for protection
and freedom
and light
in the haze.

Why does it take
tragedy to bring us
to the point
of loving one another?
© Joyce Pool

A Kiss and a Promise

The following poem was written for the “Notes” romance poetry contest.

Sitting on an old wooden park bench,
waiting for her love to meet her,
she took note of her surroundings,
none of them like her:

Teenagers necking under the pavilion,
an elderly man walking his dog,
and four female ducks
following one bright green mallard.

The sun was getting low.
She prayed a quick prayer,
"Let him make it on time
to see the sunset with me."

Huge red ball of fire
half covered by the horizon,
the sun threatened, "goodnight,"
and she still sat there alone.

"Where are you, My Love?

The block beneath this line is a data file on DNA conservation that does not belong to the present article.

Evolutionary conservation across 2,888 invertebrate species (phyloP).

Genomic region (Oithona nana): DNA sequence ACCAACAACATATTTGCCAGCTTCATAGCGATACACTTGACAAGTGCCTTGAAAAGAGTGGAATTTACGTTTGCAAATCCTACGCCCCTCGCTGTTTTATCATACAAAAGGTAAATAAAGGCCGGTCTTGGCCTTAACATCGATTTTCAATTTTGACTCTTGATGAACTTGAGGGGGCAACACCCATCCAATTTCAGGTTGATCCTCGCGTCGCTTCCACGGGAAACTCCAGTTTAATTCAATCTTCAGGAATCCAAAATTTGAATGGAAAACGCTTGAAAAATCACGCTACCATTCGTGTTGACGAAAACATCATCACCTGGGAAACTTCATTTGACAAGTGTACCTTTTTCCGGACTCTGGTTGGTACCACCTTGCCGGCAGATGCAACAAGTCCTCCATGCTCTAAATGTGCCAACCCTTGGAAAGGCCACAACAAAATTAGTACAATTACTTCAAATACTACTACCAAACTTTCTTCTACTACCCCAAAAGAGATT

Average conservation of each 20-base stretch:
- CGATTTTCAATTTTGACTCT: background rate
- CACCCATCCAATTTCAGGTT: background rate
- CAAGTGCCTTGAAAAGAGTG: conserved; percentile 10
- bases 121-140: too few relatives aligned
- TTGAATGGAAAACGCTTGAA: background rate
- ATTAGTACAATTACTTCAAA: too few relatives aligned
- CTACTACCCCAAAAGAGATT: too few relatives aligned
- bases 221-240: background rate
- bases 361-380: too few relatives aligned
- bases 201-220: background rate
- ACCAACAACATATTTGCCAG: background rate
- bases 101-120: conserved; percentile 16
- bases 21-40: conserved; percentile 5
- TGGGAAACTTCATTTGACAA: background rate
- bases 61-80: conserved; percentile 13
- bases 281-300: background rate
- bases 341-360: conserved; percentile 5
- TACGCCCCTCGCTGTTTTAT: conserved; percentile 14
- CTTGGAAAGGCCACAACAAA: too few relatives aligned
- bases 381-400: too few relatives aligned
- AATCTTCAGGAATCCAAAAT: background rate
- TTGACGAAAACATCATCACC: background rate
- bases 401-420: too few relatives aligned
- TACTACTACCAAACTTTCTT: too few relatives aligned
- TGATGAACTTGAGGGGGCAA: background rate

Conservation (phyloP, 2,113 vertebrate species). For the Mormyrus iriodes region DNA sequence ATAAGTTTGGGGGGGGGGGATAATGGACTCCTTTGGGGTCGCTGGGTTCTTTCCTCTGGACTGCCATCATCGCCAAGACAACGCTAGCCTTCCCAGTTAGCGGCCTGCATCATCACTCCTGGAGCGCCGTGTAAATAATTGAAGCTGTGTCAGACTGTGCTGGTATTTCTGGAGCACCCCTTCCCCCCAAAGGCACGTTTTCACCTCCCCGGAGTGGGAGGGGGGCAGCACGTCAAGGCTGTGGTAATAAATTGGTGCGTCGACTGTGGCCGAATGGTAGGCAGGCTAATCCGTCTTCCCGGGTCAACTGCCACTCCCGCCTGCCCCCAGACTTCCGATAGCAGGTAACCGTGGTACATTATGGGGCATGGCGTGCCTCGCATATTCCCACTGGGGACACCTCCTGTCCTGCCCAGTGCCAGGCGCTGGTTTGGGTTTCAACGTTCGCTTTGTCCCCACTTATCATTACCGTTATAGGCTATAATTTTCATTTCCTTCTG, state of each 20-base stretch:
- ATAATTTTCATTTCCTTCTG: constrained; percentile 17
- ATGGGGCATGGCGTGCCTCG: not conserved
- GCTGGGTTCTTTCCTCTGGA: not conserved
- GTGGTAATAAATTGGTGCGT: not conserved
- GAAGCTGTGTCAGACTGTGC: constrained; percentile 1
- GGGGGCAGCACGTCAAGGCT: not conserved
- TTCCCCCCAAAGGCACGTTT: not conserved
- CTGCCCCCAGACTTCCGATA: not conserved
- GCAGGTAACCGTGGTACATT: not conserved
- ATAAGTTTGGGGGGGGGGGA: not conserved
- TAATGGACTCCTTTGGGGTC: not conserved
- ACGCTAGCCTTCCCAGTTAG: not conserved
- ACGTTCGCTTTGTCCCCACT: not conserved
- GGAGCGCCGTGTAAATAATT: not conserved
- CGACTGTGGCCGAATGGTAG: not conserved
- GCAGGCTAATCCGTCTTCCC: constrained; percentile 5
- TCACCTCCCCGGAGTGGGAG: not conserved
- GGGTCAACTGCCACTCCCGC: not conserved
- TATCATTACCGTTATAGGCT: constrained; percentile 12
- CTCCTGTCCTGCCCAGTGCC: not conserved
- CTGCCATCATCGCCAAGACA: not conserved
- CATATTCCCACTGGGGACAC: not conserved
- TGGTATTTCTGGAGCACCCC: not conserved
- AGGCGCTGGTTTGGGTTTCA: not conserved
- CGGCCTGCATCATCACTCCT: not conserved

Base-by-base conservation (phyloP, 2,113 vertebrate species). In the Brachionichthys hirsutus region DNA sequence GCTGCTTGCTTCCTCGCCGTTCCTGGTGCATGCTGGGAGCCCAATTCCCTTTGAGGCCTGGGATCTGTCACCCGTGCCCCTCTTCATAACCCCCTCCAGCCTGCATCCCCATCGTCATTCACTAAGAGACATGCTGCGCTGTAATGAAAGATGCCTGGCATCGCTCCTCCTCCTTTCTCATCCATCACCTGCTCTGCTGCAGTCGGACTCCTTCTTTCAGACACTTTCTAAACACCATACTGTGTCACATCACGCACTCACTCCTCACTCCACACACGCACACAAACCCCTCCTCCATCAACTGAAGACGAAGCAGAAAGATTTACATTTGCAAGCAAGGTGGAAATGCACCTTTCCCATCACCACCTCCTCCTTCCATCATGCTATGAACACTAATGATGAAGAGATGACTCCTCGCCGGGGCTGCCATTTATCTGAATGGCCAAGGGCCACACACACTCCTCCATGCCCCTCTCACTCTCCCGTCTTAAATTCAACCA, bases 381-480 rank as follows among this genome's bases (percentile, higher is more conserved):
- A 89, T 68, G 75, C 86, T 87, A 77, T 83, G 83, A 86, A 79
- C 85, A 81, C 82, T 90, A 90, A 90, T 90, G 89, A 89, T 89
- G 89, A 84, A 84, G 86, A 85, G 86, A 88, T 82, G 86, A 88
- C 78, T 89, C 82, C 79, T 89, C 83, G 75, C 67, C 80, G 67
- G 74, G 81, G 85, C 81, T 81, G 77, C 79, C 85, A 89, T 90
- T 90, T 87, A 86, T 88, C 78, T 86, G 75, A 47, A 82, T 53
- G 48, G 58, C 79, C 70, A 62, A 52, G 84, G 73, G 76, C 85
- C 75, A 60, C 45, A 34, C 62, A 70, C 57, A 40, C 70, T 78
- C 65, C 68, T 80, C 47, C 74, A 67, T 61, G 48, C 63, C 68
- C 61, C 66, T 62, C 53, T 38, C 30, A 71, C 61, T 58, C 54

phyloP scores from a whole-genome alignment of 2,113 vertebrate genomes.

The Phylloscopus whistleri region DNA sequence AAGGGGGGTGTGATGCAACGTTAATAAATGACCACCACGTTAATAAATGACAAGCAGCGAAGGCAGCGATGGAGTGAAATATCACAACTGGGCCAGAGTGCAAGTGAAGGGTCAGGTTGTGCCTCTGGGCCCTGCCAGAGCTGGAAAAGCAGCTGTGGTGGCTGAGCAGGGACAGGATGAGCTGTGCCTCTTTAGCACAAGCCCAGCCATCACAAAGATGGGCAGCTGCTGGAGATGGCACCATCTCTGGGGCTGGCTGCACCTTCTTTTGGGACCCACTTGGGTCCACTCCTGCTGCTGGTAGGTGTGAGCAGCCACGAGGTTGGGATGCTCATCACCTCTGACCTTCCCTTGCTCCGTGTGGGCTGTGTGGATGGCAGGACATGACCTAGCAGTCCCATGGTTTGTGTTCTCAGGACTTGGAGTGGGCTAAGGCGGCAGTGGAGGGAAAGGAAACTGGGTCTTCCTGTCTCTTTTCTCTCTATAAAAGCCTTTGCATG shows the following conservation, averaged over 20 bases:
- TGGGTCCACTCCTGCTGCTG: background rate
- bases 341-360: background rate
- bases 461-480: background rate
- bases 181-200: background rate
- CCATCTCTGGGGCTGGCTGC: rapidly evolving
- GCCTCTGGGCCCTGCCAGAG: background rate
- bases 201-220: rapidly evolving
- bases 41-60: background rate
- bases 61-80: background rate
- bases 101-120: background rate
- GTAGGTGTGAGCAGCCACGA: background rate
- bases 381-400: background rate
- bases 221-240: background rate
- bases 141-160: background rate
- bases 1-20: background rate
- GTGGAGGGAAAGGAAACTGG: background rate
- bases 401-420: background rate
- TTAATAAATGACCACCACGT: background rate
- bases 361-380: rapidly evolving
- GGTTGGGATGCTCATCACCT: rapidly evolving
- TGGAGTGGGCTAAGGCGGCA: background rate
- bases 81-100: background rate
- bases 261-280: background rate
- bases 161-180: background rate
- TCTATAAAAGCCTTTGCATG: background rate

Have you forgotten me?
We can't have this moment back
once it's gone."

She pulled the old crumpled paper
from her jacket pocket
and smoothed it gently
with wrinkled hands.

"Here, on this park bench,
I'll meet you every year
for a kiss and a promise
to keep the wonder of our love alive."

The teenagers drove away
and the ducks had long since gone.
The old man and his dog
were nearly out of sight.

She closed her eyes
to envision
their first night on this bench
some twenty or thirty years prior.

He held her hand,
promised to love her forever
and sealed the promise with a kiss;
it was their wedding night.

They vowed to meet,
same time, same place,
every year, forever after
and carved their initials in the bench.

A tear slipped down her cheek
and she grabbed her purse to leave,
the sun leaving the last of its
bloody reflection on the water.

A strong, but gentle hand
fell upon her shoulder,
"I'm sorry I'm late.
Forgive me, Dear?"

"Look, before it's gone
Isn't it the most beautiful thing
you've ever seen."

"Yes, Love, it is.
I do believe it's more beautiful
with every passing year,"
and he bent to kiss her forehead.

"Sealed with this kiss,
My Love, believe me;
you are more beautiful
than the day we met."

"I promise, as always,
to meet you,
as the days turn to dusk.